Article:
Learn the employee retention formula and implement it to create a satisfying environment in the office

Employee retention meaning, formula and examples

Employee retention is the ability to retain your employees as an organization. The retention process is represented by a simple statistic rate that allows the company to see the progress it's making. Many businesses will consider employee retention as relating to the efforts that the employer is putting to retain a bigger share of the workforce. In such a case, retention becomes the strategies rather than the outcome. A clear distinction is drawn between the high performing employees and top performers with efforts to retain employees targeting the highly contributing staff.

Understanding Employee Turnover

Employee turnover showcases deeper issues that have not been resolved which include low employee morale, lack of recognition, poor employee-manager relationships, the absence of a clear commitment among others. A lack of commitment to the organization can cause an employee to withdraw their attention and focus it elsewhere. The pay does not in any way play a large role in inducing the turnover, but it is typically believed. In any business setting, the goal of employers is to decrease the employee turnover by decreasing training costs, loss of their employees and recruitment costs among others important things. Employers can improve retention rates and decrease the associated costs of high turnover. They can seek positive turnover by maintaining only the employees who are high performers.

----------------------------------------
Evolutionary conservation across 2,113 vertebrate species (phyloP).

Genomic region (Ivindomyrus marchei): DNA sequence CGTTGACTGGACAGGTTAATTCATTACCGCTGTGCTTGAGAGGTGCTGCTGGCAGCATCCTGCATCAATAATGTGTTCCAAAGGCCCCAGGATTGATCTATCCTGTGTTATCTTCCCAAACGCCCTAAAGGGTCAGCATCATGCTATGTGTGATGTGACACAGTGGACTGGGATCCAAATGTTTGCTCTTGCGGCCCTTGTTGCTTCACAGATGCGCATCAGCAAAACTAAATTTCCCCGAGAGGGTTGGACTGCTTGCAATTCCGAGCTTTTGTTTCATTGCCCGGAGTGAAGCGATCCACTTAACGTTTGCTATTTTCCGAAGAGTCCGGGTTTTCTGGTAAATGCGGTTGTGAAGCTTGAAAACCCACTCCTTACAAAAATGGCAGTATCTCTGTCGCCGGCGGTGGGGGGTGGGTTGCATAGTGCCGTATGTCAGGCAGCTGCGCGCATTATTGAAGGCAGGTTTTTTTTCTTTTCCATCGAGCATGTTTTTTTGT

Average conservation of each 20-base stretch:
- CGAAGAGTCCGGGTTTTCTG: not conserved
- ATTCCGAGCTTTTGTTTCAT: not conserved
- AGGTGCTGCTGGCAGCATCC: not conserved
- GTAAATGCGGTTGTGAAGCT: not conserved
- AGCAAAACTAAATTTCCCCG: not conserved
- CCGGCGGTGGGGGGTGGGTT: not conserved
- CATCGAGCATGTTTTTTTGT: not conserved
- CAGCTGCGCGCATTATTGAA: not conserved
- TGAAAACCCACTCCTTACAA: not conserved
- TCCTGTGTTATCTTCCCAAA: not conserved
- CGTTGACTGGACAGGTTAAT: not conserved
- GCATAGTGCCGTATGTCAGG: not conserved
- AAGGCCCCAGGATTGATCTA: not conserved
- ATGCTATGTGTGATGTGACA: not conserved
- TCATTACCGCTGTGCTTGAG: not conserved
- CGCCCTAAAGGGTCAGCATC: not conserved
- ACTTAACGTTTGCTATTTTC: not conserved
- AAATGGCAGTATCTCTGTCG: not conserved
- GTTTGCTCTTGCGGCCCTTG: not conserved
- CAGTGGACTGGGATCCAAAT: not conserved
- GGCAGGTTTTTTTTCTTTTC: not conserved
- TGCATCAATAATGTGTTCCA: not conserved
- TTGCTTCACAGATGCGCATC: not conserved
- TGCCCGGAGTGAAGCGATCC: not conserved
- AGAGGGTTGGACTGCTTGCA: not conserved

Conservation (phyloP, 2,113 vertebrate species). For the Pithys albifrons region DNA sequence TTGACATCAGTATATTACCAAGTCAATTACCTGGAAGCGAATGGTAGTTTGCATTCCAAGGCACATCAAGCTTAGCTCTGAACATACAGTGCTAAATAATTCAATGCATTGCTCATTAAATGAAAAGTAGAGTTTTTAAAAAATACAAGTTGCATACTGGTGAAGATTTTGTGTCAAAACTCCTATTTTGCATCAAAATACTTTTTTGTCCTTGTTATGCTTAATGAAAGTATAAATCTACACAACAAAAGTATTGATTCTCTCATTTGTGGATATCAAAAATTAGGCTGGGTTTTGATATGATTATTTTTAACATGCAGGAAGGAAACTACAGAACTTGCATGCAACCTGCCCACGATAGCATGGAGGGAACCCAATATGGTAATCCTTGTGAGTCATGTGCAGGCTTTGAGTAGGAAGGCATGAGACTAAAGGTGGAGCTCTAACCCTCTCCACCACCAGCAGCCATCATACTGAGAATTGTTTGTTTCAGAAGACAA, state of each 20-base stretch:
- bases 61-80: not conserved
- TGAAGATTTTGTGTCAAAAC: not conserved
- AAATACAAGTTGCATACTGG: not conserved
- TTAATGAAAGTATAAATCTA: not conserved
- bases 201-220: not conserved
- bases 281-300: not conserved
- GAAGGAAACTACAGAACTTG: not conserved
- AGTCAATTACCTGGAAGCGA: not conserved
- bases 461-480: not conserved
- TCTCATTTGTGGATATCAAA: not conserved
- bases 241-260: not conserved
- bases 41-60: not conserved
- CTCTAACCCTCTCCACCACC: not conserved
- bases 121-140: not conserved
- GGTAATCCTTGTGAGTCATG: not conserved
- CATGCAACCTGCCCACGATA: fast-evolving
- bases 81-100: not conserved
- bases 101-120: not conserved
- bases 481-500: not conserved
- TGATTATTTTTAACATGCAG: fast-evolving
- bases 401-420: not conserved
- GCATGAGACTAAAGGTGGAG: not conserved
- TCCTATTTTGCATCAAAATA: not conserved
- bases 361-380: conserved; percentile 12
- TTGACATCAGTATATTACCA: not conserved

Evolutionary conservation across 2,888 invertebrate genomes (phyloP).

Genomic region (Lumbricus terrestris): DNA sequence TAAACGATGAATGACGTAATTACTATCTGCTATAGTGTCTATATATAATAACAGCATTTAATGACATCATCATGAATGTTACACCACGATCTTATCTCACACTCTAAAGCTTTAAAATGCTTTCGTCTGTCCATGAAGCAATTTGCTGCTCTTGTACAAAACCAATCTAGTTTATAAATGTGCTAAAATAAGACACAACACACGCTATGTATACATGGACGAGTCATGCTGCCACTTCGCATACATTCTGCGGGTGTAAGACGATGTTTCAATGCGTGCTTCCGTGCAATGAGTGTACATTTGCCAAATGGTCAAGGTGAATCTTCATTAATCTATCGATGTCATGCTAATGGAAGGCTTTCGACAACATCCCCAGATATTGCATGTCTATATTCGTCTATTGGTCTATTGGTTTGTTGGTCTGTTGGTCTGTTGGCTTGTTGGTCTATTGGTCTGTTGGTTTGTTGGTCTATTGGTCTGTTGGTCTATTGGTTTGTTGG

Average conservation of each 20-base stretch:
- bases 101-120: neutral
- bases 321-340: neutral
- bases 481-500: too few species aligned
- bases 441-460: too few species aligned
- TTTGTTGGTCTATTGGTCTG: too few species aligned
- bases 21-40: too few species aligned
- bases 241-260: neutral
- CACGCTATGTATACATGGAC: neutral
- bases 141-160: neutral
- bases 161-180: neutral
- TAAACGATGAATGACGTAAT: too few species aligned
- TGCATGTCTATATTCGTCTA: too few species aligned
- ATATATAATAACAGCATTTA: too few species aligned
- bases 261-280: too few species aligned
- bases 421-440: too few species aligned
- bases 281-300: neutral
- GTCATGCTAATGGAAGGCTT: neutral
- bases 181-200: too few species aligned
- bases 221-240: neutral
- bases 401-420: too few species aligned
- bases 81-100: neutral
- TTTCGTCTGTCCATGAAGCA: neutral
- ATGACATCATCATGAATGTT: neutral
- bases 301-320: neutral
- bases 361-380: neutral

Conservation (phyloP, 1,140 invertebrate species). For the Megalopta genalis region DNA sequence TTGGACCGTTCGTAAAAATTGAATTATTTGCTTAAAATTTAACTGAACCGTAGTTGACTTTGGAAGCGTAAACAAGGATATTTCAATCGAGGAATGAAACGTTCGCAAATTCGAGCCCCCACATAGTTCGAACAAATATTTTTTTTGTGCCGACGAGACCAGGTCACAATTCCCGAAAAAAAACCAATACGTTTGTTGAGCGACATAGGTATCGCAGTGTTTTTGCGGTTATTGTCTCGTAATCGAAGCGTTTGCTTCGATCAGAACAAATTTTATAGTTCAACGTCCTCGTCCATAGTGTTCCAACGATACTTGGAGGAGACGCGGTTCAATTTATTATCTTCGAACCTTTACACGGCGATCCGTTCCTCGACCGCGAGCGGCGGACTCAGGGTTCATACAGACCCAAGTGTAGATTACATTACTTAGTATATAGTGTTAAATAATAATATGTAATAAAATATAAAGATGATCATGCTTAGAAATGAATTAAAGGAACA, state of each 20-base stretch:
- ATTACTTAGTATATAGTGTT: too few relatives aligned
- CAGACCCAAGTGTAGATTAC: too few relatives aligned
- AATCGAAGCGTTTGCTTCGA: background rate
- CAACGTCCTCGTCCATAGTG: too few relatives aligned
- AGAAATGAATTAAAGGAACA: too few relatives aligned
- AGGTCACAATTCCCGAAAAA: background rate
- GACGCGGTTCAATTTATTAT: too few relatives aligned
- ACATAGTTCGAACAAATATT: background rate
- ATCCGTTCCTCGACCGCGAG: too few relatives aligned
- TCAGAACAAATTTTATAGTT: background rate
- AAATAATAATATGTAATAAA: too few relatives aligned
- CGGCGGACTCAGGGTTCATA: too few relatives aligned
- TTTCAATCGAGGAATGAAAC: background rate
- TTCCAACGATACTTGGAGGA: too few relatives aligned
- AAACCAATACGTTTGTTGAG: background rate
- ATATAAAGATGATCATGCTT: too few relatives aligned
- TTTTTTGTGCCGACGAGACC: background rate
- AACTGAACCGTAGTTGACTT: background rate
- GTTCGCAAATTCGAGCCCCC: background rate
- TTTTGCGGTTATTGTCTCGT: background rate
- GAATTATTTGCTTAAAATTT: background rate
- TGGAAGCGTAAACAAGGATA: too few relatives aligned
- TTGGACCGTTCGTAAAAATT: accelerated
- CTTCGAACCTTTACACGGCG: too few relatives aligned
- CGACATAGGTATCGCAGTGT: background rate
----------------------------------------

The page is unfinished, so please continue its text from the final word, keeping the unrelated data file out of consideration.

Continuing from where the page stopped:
What does employee retention rate mean?

It is often referred to as the stability index because it is a way of measuring how stable business is. Any time the stability index is high, the company is doing great in most areas. If the stability index is low, the company is doing bad and most probably the employees have lost the morale which calls for attention.

Basic calculation for retention

The basic employee retention rate is determined by:
The number of workers with one or more years of service divided by the total number of staff on board a year ago. To obtain the retention rate percentage, multiply the answer by 100.
It is the work of the Human resource officers to keep up actual details of the actual number of employees on board. Keep clear records of the number of employees who have completed one year or more service with the company. Ensure that you get current updates from each department to stay well organized.

How to use these statistics

With the employee retention rate calculated, it's time to analyze the results so that the company can evaluate the current retention and turnover. Ensure that statistics from different departments are accurate and up to date to keep you supplied with the right info.

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